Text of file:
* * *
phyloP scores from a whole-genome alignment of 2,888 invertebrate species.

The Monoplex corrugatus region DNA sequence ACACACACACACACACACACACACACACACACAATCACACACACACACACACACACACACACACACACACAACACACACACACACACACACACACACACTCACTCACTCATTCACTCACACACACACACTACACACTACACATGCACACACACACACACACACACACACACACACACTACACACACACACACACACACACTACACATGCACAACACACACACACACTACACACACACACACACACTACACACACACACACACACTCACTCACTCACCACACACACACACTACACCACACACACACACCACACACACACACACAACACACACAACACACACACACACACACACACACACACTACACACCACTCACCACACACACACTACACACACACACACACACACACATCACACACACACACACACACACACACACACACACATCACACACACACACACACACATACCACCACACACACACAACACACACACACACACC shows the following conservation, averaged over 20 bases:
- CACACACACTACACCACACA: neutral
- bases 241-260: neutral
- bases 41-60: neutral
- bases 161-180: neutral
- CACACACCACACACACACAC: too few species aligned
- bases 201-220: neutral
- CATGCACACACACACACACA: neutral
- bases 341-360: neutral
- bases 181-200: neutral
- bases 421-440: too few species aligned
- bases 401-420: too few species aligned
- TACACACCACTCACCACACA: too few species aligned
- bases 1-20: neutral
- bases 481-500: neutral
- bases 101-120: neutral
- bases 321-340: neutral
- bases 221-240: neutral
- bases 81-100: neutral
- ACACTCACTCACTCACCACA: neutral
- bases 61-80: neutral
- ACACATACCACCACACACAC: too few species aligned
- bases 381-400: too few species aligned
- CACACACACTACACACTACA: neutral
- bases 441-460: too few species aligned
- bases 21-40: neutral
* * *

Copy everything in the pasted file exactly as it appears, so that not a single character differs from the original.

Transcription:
phyloP scores from a whole-genome alignment of 2,888 invertebrate species.

The Monoplex corrugatus region DNA sequence ACACACACACACACACACACACACACACACACAATCACACACACACACACACACACACACACACACACACAACACACACACACACACACACACACACACTCACTCACTCATTCACTCACACACACACACTACACACTACACATGCACACACACACACACACACACACACACACACACTACACACACACACACACACACACTACACATGCACAACACACACACACACTACACACACACACACACACTACACACACACACACACACTCACTCACTCACCACACACACACACTACACCACACACACACACCACACACACACACACAACACACACAACACACACACACACACACACACACACACTACACACCACTCACCACACACACACTACACACACACACACACACACACATCACACACACACACACACACACACACACACACACATCACACACACACACACACACATACCACCACACACACACAACACACACACACACACC shows the following conservation, averaged over 20 bases:
- CACACACACTACACCACACA: neutral
- bases 241-260: neutral
- bases 41-60: neutral
- bases 161-180: neutral
- CACACACCACACACACACAC: too few species aligned
- bases 201-220: neutral
- CATGCACACACACACACACA: neutral
- bases 341-360: neutral
- bases 181-200: neutral
- bases 421-440: too few species aligned
- bases 401-420: too few species aligned
- TACACACCACTCACCACACA: too few species aligned
- bases 1-20: neutral
- bases 481-500: neutral
- bases 101-120: neutral
- bases 321-340: neutral
- bases 221-240: neutral
- bases 81-100: neutral
- ACACTCACTCACTCACCACA: neutral
- bases 61-80: neutral
- ACACATACCACCACACACAC: too few species aligned
- bases 381-400: too few species aligned
- CACACACACTACACACTACA: neutral
- bases 441-460: too few species aligned
- bases 21-40: neutral